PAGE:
September 28 & 29, 2020 | Virtual
Please login or join to subscribe to this thread
I think the concern is the gap between "what should be happening" based on codes, standards and so on, and "what is happening" in the real world.
It is rare that there would be arguments on "what should be happening" when a theoretical situation is presented. That's one of the reason why most of the PMP candidates I had mentored back when there was an explicit focus of some of the exam questions on PMI's Code of Ethics had no problems answering the questions correctly.
But take those same folks and drop them into a real world situation where doing the right thing could be a career limiting move, and it gets a lot murkier.
yes, your observation is what I see too. Ethics is perceived as boring.
There was a survey beyond people who said ethics is 'important'. Only about 50% could name specific steps they take to make it important to their work and life. So there is a lot of lip service and/or an inability to use ethics as an enabling tool.
Another aspect is that ethics in many organizations is a compliance thing, a set of principles, values, behaviors you and others are expected to adhere to. Then you might have a position you can escalate to in case of perceived violations. These are negative, punitive connotations. It is not fun and does not make happy and feel good to apply ethics (except for the many who use it for revenge).
A code of ethics is seen as a kind of law, and who thinks laws are fun and not boring? Ethics must not be seen as a regulation but rather as a means to become a better professional and human.
A missing part of the ethics systems of most organizations is that part that educates about how to use ethics for yourself. And support in getting better at it. And maybe rewards if you use it and get better at it (annual ethics award).
One of the reasons may be that ethics as compliance tool requiring confidentiality is managed by the legal department. Ethics as a driver of culture and a handrail to processes should be led by the Board.
Rule setting and sanctioning should not be the core of ethics.
Is not a boring topic. Is a topic that is not correctly debated. Prehaps just for me because I worked a lot on discipline definitions where certifications and code of ethics are involved. For exaple, project management is not a profession if you see all related inside the PMI, if we debate this in the framework of how a profession is defined formally. Neither the PMI Code of Ethics. For example, what about a project manager that is assigned and is leading a project where massive destruction weapons are created? Is that ethic or not? What the PMI has to say about that?. Then, is not a boring topic. Is a topic that can be debated in different layers of abstraction.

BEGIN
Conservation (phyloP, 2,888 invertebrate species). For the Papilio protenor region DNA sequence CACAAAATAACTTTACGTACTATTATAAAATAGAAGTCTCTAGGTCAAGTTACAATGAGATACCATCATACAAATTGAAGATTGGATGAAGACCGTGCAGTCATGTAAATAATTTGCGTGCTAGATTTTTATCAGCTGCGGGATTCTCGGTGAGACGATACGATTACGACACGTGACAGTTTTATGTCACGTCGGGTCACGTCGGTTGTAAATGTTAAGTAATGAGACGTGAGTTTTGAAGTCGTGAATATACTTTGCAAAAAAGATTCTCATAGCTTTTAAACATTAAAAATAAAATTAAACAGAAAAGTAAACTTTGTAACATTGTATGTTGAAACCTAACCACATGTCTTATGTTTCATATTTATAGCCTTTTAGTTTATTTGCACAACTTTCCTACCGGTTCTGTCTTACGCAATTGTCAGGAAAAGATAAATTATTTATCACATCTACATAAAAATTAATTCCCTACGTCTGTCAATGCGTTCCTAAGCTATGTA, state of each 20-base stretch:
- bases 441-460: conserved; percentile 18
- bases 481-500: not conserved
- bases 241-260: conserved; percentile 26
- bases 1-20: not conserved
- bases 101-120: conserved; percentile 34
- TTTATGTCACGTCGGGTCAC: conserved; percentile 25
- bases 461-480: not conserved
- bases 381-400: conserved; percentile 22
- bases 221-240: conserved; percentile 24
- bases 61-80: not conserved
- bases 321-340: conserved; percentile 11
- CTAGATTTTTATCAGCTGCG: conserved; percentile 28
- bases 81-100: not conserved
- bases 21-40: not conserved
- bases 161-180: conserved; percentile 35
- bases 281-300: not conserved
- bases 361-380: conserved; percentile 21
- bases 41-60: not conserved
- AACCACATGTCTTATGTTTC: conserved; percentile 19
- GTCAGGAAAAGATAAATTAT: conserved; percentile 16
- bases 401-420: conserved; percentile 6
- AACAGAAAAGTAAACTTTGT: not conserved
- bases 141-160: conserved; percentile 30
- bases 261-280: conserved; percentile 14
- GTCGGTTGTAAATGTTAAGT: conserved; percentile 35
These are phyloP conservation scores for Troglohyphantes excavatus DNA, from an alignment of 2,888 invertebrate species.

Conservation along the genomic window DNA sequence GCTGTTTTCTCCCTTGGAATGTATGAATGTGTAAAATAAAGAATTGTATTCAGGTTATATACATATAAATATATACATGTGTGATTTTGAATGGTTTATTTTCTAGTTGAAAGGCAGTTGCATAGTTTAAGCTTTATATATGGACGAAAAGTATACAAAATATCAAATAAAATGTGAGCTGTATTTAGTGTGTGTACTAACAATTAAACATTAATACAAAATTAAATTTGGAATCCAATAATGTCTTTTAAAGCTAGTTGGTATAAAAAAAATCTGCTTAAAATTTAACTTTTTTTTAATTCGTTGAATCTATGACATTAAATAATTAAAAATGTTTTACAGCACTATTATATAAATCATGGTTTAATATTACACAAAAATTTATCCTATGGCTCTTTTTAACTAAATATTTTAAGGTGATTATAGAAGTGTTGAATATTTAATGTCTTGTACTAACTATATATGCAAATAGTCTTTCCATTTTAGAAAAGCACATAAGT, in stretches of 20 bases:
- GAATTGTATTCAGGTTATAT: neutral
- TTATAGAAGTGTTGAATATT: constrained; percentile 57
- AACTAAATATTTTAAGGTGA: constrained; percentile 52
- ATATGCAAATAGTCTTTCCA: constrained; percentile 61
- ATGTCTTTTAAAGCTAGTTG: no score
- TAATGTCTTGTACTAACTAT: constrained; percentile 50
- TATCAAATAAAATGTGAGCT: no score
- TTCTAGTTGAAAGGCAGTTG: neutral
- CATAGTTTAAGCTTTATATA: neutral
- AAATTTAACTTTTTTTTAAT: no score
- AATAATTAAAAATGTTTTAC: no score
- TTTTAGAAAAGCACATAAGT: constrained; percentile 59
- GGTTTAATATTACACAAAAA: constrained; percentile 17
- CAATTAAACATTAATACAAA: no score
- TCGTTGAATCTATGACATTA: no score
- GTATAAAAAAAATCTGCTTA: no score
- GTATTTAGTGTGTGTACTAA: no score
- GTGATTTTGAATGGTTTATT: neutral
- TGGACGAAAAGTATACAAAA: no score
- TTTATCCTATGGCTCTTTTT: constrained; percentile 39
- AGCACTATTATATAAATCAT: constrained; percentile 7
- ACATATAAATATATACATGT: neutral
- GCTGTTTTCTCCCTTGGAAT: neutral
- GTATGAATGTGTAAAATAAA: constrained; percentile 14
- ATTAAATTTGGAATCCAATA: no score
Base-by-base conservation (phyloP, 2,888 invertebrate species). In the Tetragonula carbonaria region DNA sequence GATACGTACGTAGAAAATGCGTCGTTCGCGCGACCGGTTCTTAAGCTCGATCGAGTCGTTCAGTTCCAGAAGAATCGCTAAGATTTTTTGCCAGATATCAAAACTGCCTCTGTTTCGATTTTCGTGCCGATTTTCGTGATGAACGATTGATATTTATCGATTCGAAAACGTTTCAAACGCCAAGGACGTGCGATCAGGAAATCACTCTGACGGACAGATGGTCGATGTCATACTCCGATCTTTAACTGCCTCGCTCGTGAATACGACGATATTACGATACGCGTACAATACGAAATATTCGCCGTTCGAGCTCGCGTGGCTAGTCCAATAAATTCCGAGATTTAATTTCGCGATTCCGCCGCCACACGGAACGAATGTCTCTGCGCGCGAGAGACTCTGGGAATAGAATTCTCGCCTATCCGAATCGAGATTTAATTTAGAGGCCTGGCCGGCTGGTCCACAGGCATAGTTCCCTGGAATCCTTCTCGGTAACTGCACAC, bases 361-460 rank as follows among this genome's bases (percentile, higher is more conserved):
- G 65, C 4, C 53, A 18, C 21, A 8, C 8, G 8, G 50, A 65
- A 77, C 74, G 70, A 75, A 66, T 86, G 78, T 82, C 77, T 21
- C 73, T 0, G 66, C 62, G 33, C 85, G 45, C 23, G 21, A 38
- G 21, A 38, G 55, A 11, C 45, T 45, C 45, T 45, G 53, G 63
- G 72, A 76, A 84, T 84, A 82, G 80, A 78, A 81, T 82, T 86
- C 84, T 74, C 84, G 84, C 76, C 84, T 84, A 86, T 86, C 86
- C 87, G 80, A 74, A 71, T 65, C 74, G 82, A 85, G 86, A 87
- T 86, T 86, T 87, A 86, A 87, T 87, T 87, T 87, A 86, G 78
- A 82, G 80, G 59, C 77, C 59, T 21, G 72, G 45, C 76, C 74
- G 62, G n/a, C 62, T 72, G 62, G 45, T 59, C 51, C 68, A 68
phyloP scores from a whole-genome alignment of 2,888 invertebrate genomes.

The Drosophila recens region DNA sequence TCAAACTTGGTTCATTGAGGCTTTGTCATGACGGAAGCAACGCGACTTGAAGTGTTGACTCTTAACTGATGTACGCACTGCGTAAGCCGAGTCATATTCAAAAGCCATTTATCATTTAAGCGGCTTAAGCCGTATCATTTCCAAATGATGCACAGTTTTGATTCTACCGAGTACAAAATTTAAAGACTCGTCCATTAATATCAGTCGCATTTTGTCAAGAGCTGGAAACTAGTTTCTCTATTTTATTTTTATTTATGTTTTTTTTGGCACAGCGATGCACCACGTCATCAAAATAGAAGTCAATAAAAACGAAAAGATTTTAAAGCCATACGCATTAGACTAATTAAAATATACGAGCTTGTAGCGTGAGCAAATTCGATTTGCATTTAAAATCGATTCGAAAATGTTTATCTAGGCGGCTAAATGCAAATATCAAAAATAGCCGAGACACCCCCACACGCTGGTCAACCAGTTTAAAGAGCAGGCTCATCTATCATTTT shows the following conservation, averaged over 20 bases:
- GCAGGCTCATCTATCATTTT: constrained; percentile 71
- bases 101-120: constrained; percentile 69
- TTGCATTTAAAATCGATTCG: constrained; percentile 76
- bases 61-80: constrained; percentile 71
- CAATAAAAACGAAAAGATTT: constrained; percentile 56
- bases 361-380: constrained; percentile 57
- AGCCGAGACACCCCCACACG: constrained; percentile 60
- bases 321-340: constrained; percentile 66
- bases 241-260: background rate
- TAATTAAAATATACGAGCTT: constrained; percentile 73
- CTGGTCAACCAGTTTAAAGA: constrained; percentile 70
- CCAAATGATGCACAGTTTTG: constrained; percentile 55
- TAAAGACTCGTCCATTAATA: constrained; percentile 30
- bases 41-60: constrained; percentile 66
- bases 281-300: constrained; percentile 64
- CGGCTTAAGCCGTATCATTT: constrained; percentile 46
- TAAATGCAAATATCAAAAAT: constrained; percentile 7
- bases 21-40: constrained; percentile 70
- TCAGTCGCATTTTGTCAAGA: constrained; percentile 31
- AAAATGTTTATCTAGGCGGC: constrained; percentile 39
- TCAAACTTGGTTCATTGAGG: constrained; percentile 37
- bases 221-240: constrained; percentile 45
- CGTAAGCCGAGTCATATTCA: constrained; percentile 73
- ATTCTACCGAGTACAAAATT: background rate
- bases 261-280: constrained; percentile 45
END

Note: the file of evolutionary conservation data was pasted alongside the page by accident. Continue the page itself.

The PMI code (and those of other organizations like IPMA or APM) look at the how we behave as professionals and not what the projects achieve. As we move more from project to product, the what could also get into the scope of the code.
That is a problem other professions may not see, like doctors, lawyers (though they may bailout criminals ethically) or accountants, journalists.
Would the planner of 911 been able to become a PMP?
Thank you, Sergio, for your comment. I understand your concern for correctly using the terms (according their definition). So I will rephrase my question: why is Ethics, as a topic, avoided? What can we do to spark the interest for debates around different ethical concepts?
very good question, and no, the ethics is not boring. However, the ethics is something that should be thought and learned by example from childhood, at school and in the family. I do not see it as something that can be imposed by any Code of Ethics or books. I see it as principles or/and behaviour that we should follow as humans in our daily life. And then the Code of Ethics comes as a simple reminder to the practitioners that is important in our profession.
Can somebody who has not been raised with the simple ethical rules and behaviour to follow in the daily life, suddenly switch to being ethical in the his profession or projects? Or being able to recognise what is not ethical - it was mentioned by Sergio the situation when a PM is engaged in "non-ethical" projects?
Please login or join to reply